Last edited 12 Jan 2018


The term 'warranty' can have a number of meanings, but in general, it refers to a legally binding assurance or promise.

Warranties may be used to provide assurance from one party to another that goods and/or services will meet certain expectations, e.g. fit for purpose, being free from defects, complying with statutory and other regulations and specifications.

A warranty can be either express (i.e. written) or implied.

A common form of warranty, and one that is paid for, is that which runs with a product, meaning that the customer of a product is given an assurance by the manufacturer that any defects or losses will be repaired or compensated during a given period. The warranty can also detail both parties’ rights and obligations in the event of a dispute.

Defects in buildings are not recoverable in tort (only as a contractual claim), as they are economic loss which are only recoverable through a contractual relationship. As a result, collateral warranties have been developed. These provide for a duty of care to be extended by one of the contracting parties to a third party who is not party to the original contract.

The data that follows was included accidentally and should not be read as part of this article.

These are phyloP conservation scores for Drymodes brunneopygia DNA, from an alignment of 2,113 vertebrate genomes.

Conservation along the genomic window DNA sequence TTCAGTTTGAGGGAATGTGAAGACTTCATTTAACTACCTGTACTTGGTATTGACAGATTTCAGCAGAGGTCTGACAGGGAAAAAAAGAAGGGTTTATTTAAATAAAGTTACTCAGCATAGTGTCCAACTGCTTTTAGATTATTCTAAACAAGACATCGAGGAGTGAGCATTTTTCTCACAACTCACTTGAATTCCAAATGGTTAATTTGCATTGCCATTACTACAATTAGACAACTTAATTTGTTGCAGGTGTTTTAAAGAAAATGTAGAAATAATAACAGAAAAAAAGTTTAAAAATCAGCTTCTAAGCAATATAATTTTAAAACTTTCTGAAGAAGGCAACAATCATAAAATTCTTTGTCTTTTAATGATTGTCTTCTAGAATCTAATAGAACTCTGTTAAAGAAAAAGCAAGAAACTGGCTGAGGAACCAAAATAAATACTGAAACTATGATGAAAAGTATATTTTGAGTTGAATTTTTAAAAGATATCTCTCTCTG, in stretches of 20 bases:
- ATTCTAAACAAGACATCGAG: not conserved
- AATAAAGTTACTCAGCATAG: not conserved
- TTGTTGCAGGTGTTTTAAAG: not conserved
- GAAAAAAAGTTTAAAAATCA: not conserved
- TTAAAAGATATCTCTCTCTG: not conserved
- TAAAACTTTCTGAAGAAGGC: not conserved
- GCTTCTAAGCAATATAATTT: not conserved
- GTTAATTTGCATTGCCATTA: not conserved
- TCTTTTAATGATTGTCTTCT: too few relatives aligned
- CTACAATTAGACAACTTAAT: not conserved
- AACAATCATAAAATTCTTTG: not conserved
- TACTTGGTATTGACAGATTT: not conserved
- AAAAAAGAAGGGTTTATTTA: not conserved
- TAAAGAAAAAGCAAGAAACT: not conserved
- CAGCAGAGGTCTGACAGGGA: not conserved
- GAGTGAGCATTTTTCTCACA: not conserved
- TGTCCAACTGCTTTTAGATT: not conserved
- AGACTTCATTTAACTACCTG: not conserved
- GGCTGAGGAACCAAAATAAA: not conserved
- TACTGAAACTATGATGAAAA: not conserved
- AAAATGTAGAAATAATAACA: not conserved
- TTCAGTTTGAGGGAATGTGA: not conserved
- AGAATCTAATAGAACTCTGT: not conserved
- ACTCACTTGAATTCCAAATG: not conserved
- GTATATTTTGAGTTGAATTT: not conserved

A typical example is an architect of a new development agreeing to a duty of care to the occupant. Privity of contract rules would prevent any liability arising between the architect and occupier without the existence of a collateral warranty.

For more information see: Collateral warranties.

Bonds and guarantees are forms of security that accompany contractual obligations and are based on either primary or secondary obligations.

For more information see: Guarantees.

Other forms of assurance that might be referred to on construction projects include:

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